Enjoy a WILD Staycation

With the price of oil at record highs and a slumping economy, we are all looking for entertainment on the cheap! Creating a wildlife habitat will provide lots of entertainment without ever cranking up the car. We shot a video of just some of the activity in our backyard that has kept us entertained over the years. And Jason and Cari at Backyard Wild are encouraging you to get your own habitat started by offering discounts on bird seed and feeders. Mention you saw it on Smell Like Dirt and get 10% off!

Composting Season Approaches

Yes, another re-run but for good reason! Composting season is just around the corner. The very best thing you can do for your garden is to add compost. And spreading free compost that you made yourself is the most satisfying feeling you can imagine. So, we’re re-posting the compost video, Part 1 (part 2 at right in the VodPod) and if you live near Charlotte and want to take a 4-hour composting class, here’s the schedule. I’ll be teaching the classes on Oct 4 at Reedy Creek and Oct 25 at Latta Plantation.

Are you Certifiable?

Monarch Butterfly

Ok, so most of us know about getting our backyards (or schoolyards, or businesses, etc) certified as a Wildlife Habitat by the National Wildlife Federation, right? It’s a fun thing to do and gives you great bragging rights and a wonderful opportunity to educate friends and neighbors on providing the four elements of a habitat (food, water, shelter and places to raise young) while reducing (eliminating!) chemical usage and practicing other eco-friendly gardening methods. But why stop there? Look into getting your yard certified as a Monarch Waystation. Like a lot of wildlife, Monarchs are struggling due to loss of habitat, pesticide usage, loss of wintering grounds, etc, and need all the help we can give them. Monarchs are particularly needy because in their caterpillar stage they are incredibly picky about what kind of plant they will eat and only have one host plant—Milkweed (Asclepias)— and milkweed is becoming increasingly rare. And as with all butterflies, if you want butterflies, you have to provide the host plant for the caterpillar.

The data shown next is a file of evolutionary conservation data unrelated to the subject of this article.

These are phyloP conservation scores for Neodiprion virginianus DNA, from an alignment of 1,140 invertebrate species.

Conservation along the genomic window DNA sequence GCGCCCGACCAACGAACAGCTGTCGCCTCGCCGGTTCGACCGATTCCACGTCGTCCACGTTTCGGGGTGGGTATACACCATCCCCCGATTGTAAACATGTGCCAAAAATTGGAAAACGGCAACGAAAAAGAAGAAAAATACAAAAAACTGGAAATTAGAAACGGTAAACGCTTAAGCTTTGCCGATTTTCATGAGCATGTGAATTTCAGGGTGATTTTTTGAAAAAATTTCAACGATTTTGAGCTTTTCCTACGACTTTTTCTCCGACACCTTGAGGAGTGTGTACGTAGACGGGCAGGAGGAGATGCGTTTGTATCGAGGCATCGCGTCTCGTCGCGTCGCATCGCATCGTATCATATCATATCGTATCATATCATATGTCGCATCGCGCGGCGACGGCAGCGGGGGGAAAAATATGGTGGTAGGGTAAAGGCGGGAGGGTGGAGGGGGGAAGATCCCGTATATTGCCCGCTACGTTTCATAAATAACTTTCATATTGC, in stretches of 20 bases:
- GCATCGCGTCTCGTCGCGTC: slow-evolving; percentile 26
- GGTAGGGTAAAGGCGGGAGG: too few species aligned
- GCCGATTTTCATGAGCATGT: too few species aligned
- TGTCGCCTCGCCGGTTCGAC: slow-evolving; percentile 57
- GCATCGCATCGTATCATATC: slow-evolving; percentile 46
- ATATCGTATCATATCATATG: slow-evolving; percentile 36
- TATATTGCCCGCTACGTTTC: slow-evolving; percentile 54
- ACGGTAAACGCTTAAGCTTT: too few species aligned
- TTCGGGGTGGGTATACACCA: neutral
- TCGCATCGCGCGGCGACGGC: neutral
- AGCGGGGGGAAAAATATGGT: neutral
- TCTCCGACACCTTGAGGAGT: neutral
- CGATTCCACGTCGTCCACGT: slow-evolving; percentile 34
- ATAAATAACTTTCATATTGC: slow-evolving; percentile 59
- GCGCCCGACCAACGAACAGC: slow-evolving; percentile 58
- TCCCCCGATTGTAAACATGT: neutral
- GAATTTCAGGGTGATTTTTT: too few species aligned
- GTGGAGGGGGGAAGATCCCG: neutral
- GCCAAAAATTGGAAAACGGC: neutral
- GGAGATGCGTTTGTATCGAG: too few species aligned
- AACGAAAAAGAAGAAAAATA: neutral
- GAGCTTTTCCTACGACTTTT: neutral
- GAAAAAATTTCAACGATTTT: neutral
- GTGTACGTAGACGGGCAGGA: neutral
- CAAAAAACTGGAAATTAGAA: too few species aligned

Monarch Caterpillar

Fortunately, there are over 100 species of milkweed, so no matter where you are in the country, chances are there’s a milkweed native to your area. You’ll also need to provide nectar providing plants for the migrating, so make sure you research what’s native to your area and plant nectar sources that will be blooming when the Monarchs migrate through your area, especially fall blooming Asters

Monarch on Aster

And while you are learning what you need to provide to become a Certified Waystation, go ahead and see what other certifications might be available to you. Here in North Carolina, those of us trying to incorporate as many native plants into the garden can be certified as a Native Plant Habitat by the NC Native Plant Society. In Colorado you can even take classes to become a Native Plant Master, which I think would go nicely with my Master Composter certification!

You’re doing all the hard work to provide for wildlife anyway, and your friends and neighbors already think you’re certifiable, so prove them right!

Out of Thick Air

Well, summer arrived ahead of schedule and with a vengeance! We broke a record today here in the Piedmont region of North Carolina. 98 degrees. Hasn’t been that hot on this day since 1899! And we’re going to grow gills if it stays this humid for the rest of the summer. We wait until the candles melt in the house before we turn on the A/C but we finally broke down and turned it on. The water dripping out of the condensation pipe inspired this video. I hope you enjoy!